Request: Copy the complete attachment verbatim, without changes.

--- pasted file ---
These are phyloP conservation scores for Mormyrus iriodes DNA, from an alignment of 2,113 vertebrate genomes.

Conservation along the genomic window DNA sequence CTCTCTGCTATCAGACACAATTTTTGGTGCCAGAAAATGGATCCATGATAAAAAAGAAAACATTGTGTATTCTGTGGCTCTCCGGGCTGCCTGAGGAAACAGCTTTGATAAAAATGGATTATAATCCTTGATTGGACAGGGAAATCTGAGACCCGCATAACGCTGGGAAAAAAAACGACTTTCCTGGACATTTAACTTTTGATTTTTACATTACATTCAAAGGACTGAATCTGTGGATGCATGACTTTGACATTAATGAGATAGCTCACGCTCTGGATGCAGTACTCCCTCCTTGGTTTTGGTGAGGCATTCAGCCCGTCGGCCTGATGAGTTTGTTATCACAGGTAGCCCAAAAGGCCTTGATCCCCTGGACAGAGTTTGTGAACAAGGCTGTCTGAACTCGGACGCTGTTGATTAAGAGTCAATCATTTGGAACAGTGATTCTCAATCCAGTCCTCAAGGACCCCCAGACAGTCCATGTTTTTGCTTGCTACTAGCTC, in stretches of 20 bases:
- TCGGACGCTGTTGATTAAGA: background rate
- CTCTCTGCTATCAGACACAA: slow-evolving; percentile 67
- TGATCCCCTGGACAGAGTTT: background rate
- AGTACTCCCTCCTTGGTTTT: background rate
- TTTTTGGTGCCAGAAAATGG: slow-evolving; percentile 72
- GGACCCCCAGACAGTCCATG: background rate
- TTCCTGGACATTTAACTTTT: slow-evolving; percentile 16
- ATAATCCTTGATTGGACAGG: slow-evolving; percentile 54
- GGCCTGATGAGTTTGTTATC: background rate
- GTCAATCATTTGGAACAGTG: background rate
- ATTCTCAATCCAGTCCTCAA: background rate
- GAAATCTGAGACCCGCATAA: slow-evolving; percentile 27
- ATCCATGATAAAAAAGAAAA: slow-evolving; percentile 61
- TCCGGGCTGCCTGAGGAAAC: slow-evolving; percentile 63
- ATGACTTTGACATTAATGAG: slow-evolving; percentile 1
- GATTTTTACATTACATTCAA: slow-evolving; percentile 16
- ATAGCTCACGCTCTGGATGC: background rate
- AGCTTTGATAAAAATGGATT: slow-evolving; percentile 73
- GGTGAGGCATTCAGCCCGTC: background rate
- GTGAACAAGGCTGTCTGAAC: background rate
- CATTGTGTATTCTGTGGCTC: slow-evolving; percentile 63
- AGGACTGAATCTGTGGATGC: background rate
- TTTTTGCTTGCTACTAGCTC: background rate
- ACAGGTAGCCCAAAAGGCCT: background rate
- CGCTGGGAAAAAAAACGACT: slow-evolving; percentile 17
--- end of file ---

These are phyloP conservation scores for Mormyrus iriodes DNA, from an alignment of 2,113 vertebrate genomes.

Conservation along the genomic window DNA sequence CTCTCTGCTATCAGACACAATTTTTGGTGCCAGAAAATGGATCCATGATAAAAAAGAAAACATTGTGTATTCTGTGGCTCTCCGGGCTGCCTGAGGAAACAGCTTTGATAAAAATGGATTATAATCCTTGATTGGACAGGGAAATCTGAGACCCGCATAACGCTGGGAAAAAAAACGACTTTCCTGGACATTTAACTTTTGATTTTTACATTACATTCAAAGGACTGAATCTGTGGATGCATGACTTTGACATTAATGAGATAGCTCACGCTCTGGATGCAGTACTCCCTCCTTGGTTTTGGTGAGGCATTCAGCCCGTCGGCCTGATGAGTTTGTTATCACAGGTAGCCCAAAAGGCCTTGATCCCCTGGACAGAGTTTGTGAACAAGGCTGTCTGAACTCGGACGCTGTTGATTAAGAGTCAATCATTTGGAACAGTGATTCTCAATCCAGTCCTCAAGGACCCCCAGACAGTCCATGTTTTTGCTTGCTACTAGCTC, in stretches of 20 bases:
- TCGGACGCTGTTGATTAAGA: background rate
- CTCTCTGCTATCAGACACAA: slow-evolving; percentile 67
- TGATCCCCTGGACAGAGTTT: background rate
- AGTACTCCCTCCTTGGTTTT: background rate
- TTTTTGGTGCCAGAAAATGG: slow-evolving; percentile 72
- GGACCCCCAGACAGTCCATG: background rate
- TTCCTGGACATTTAACTTTT: slow-evolving; percentile 16
- ATAATCCTTGATTGGACAGG: slow-evolving; percentile 54
- GGCCTGATGAGTTTGTTATC: background rate
- GTCAATCATTTGGAACAGTG: background rate
- ATTCTCAATCCAGTCCTCAA: background rate
- GAAATCTGAGACCCGCATAA: slow-evolving; percentile 27
- ATCCATGATAAAAAAGAAAA: slow-evolving; percentile 61
- TCCGGGCTGCCTGAGGAAAC: slow-evolving; percentile 63
- ATGACTTTGACATTAATGAG: slow-evolving; percentile 1
- GATTTTTACATTACATTCAA: slow-evolving; percentile 16
- ATAGCTCACGCTCTGGATGC: background rate
- AGCTTTGATAAAAATGGATT: slow-evolving; percentile 73
- GGTGAGGCATTCAGCCCGTC: background rate
- GTGAACAAGGCTGTCTGAAC: background rate
- CATTGTGTATTCTGTGGCTC: slow-evolving; percentile 63
- AGGACTGAATCTGTGGATGC: background rate
- TTTTTGCTTGCTACTAGCTC: background rate
- ACAGGTAGCCCAAAAGGCCT: background rate
- CGCTGGGAAAAAAAACGACT: slow-evolving; percentile 17